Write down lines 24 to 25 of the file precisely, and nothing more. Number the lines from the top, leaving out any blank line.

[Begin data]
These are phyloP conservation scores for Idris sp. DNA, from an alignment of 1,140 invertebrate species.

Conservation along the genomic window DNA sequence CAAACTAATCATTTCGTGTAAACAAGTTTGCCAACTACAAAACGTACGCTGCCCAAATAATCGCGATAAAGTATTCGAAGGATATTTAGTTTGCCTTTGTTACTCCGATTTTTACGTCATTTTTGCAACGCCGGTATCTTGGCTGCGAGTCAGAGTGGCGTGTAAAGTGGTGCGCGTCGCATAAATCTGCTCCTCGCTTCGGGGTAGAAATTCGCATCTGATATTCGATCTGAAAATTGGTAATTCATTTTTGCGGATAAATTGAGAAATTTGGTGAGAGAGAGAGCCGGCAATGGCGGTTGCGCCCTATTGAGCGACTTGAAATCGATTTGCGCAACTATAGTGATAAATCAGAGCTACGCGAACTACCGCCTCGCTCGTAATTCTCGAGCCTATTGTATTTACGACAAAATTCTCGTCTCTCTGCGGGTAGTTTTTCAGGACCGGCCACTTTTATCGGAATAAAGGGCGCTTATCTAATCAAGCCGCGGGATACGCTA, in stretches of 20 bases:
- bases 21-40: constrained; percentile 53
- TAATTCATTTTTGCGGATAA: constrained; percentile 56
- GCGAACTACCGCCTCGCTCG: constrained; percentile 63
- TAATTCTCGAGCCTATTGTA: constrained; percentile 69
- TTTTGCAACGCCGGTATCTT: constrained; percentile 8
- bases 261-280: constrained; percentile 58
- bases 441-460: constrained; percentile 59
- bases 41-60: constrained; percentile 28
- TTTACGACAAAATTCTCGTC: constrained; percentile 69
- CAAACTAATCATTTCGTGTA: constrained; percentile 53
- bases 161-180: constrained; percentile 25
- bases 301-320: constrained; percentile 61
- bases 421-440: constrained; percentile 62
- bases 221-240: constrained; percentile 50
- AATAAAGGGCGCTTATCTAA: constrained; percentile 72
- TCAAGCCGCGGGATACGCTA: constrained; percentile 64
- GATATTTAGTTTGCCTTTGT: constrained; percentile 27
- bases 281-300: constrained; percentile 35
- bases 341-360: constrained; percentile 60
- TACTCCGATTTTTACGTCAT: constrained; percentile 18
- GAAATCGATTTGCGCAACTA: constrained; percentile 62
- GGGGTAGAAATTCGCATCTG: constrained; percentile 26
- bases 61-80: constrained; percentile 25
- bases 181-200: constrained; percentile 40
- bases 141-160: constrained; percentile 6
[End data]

- GGGGTAGAAATTCGCATCTG: constrained; percentile 26
- bases 61-80: constrained; percentile 25